MS Patients With Initial Optic Symptoms May Start Treatment Later Than Those With Spinal Cord Symptoms

MedPage Today Share to FacebookShare to Twitter (10/15, Robinson) reported that, according to research presented at a European multiple sclerosis (MS) meeting, MS “patients whose initial symptoms are in the optic pathway are not as likely to be started on treatment within the first two years as those in whom disease first shows up in the spinal cord.” Specifically, in a study of 796 patients, “first symptoms of disease were in the optic pathway for 25% of patients who started treatment within two years of discovery, but in 35% of those who started treatment later (P=0.036).” Meanwhile, “spinal cord symptoms were the first noticed among 27% of patients in the early-treatment group, but only 20% of the later-treatment group (P=0.031).”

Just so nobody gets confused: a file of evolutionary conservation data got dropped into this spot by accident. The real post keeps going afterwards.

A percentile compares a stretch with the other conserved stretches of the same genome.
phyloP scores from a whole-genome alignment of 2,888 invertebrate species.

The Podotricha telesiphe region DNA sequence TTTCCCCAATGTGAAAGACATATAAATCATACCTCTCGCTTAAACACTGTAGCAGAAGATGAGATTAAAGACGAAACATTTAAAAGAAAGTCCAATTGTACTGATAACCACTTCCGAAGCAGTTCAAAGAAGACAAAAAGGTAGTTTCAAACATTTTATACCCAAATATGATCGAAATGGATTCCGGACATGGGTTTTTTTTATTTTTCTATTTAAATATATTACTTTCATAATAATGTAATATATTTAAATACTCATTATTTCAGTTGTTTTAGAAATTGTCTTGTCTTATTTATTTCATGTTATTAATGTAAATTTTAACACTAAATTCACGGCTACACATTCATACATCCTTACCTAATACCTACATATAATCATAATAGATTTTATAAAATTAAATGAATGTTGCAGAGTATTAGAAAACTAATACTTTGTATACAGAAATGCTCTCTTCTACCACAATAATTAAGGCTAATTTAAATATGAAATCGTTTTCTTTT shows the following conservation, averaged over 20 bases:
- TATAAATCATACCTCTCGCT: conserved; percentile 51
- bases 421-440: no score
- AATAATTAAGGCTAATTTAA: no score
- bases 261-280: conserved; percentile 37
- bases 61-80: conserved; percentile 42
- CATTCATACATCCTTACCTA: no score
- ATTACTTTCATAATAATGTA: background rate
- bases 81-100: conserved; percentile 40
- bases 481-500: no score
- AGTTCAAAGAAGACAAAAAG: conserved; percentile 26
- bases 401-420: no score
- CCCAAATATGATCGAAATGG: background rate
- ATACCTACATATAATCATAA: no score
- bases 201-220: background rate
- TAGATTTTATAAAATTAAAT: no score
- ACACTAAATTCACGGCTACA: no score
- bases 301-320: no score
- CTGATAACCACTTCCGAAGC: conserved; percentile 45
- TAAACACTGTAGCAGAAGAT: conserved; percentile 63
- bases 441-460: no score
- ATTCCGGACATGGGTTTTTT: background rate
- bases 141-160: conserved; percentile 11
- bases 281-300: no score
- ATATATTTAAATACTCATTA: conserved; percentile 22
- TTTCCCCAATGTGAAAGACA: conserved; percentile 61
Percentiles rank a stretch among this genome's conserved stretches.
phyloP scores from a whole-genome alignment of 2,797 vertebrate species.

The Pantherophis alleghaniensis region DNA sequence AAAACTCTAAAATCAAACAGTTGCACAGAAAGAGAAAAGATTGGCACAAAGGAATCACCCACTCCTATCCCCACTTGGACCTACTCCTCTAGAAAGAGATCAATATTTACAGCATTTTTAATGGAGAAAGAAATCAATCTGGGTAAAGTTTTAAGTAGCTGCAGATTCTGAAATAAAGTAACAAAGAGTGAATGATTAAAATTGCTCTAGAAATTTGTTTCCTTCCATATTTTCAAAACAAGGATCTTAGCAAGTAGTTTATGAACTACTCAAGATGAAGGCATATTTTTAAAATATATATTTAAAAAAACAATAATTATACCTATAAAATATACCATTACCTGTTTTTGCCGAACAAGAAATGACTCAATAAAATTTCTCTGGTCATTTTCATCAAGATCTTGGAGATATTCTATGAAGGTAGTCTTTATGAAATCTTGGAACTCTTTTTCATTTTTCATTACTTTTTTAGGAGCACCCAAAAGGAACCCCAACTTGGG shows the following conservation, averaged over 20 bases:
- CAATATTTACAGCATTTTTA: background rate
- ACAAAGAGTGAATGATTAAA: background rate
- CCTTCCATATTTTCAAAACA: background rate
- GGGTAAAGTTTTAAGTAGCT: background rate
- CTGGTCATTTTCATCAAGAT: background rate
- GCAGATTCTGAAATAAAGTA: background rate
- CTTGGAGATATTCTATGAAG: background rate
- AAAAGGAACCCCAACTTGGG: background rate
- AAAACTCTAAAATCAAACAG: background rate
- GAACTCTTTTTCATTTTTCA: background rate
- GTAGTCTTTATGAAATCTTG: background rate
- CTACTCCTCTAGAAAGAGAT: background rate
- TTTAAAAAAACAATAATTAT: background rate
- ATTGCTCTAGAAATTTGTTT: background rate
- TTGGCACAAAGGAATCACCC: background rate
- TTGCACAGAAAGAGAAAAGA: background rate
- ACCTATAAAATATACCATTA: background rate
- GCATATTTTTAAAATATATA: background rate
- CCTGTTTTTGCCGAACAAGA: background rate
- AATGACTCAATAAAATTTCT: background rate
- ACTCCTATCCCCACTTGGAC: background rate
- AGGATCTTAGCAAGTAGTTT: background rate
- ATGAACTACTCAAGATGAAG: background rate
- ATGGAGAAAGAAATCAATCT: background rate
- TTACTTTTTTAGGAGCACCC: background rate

Courtesy of the Doctors at Shady Grove Eye and Vision Care; Optometrists, Ophthalmologists and Opticians working together to help you see better.  Serving the Rockville, Potomac and Gaithersburg Maryland suburbs of Washington, DC for over 40 years. For more information visit youreyesite.com or call (301) 670-1212

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